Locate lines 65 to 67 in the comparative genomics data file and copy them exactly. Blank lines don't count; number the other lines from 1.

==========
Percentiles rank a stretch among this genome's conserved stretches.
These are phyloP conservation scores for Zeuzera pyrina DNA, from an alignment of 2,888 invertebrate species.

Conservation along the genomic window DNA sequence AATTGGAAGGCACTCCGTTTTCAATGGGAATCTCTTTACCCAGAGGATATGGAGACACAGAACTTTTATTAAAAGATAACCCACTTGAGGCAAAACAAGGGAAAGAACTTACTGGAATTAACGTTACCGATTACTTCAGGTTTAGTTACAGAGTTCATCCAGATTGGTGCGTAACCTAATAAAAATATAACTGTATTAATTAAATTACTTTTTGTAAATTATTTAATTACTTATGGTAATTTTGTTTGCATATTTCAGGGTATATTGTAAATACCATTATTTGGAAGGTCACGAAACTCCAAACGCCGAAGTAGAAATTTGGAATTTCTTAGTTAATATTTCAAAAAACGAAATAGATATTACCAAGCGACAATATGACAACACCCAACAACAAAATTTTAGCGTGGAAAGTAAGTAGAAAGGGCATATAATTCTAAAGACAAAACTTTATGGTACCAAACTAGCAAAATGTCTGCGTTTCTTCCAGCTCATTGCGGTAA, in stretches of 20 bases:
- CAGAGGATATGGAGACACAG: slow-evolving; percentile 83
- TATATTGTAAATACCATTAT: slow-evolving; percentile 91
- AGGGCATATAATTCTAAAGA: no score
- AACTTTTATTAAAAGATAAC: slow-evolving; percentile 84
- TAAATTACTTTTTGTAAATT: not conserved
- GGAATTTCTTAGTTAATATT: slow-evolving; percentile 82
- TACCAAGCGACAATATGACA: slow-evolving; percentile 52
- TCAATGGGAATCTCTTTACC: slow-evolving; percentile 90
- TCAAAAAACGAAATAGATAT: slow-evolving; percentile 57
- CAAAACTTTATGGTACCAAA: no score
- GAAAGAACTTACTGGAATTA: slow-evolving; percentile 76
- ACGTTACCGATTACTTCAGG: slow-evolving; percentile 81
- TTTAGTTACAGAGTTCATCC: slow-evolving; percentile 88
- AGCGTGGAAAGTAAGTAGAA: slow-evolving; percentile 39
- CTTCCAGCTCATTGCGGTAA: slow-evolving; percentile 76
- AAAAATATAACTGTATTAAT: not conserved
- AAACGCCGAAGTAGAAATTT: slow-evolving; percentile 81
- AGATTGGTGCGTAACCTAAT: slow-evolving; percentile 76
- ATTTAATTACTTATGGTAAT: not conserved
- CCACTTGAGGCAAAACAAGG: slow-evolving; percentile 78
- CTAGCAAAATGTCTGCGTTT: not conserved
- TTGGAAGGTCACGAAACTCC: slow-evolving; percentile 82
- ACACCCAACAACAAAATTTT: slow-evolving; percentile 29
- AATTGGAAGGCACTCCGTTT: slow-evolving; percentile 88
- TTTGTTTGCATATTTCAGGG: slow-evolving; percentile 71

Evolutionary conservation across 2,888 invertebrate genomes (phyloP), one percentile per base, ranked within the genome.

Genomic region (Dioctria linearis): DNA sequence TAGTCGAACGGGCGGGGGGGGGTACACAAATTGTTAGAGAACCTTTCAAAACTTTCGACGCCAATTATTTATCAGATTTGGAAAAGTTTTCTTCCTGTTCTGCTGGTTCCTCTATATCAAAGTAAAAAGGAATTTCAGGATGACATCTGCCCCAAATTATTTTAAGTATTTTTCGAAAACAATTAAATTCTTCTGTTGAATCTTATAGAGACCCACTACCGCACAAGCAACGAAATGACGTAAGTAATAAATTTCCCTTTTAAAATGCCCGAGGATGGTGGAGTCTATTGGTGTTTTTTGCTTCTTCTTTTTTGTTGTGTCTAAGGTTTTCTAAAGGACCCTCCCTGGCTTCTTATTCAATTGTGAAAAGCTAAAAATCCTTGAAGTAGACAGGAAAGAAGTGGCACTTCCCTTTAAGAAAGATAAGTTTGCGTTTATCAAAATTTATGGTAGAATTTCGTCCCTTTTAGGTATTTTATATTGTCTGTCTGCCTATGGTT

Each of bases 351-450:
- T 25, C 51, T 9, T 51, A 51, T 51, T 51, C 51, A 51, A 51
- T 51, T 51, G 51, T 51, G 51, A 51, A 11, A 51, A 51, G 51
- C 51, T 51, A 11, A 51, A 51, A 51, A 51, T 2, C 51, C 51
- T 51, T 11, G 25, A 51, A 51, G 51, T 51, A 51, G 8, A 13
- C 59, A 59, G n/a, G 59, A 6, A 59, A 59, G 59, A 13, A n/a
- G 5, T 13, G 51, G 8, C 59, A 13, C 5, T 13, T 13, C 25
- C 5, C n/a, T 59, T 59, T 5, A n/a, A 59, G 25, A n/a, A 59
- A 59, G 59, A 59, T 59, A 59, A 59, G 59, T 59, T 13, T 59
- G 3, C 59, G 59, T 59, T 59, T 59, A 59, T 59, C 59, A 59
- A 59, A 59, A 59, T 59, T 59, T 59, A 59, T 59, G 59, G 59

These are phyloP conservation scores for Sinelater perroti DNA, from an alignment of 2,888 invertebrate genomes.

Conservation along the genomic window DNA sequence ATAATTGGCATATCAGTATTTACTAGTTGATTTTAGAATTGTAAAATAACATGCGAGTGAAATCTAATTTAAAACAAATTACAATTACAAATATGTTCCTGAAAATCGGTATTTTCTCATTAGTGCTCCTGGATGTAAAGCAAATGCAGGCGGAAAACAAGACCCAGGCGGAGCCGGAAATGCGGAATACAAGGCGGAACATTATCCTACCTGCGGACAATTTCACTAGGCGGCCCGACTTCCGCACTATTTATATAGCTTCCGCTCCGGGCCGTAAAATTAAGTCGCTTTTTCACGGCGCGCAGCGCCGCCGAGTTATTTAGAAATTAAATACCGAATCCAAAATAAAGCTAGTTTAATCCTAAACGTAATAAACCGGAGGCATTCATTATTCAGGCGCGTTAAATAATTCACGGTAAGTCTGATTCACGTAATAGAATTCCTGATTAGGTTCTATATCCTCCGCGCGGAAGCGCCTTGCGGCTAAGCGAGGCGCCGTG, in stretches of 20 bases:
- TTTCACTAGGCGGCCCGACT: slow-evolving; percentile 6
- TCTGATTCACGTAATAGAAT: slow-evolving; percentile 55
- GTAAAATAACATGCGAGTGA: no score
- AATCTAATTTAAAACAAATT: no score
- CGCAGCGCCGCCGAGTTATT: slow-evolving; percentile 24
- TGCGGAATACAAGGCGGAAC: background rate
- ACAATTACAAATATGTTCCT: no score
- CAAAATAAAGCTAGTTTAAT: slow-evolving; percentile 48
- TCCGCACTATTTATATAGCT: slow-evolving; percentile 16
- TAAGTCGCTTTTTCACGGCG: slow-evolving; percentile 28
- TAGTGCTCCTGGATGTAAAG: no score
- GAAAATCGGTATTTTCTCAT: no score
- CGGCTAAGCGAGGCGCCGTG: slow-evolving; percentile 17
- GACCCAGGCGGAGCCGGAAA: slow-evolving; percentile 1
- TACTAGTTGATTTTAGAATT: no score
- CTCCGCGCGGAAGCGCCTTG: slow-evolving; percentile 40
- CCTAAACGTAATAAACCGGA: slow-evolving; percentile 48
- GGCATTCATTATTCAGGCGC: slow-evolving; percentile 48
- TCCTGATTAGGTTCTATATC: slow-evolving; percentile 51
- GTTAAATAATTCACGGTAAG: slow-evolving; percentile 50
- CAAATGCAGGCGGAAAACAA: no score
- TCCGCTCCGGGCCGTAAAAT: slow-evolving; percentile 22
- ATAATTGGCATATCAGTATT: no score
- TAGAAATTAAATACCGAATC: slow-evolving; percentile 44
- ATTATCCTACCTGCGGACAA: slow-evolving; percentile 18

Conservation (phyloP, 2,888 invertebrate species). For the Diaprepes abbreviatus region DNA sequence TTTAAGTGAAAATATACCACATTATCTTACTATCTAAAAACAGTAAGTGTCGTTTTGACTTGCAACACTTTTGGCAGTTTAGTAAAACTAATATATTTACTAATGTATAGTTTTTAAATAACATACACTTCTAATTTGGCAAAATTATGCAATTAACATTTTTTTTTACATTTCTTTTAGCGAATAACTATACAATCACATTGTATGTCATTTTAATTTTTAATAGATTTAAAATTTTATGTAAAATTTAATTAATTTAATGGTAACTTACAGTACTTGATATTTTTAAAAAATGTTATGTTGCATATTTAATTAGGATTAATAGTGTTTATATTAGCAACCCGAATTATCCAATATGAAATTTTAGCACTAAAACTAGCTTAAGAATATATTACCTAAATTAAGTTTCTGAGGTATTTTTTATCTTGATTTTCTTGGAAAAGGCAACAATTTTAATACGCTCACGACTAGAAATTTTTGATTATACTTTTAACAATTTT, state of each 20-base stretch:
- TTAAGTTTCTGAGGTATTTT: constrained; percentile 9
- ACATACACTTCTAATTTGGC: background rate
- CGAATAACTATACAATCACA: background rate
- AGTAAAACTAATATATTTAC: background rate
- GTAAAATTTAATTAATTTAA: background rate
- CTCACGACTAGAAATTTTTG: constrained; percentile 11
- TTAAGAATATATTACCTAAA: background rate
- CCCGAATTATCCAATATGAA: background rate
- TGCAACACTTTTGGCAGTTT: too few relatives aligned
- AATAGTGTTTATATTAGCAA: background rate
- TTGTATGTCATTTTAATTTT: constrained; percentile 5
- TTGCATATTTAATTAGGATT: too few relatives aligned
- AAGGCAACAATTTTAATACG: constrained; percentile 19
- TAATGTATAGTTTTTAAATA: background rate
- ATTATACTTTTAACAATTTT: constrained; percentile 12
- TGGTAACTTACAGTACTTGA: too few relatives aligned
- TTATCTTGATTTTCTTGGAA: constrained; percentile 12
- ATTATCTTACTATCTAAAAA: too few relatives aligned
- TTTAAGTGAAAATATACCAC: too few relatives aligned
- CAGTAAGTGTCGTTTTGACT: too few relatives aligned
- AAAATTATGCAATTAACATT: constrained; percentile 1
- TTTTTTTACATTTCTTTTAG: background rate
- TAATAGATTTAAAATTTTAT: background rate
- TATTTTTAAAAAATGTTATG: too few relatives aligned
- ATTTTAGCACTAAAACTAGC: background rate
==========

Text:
- TCCGCTCCGGGCCGTAAAAT: slow-evolving; percentile 22
- ATAATTGGCATATCAGTATT: no score
- TAGAAATTAAATACCGAATC: slow-evolving; percentile 44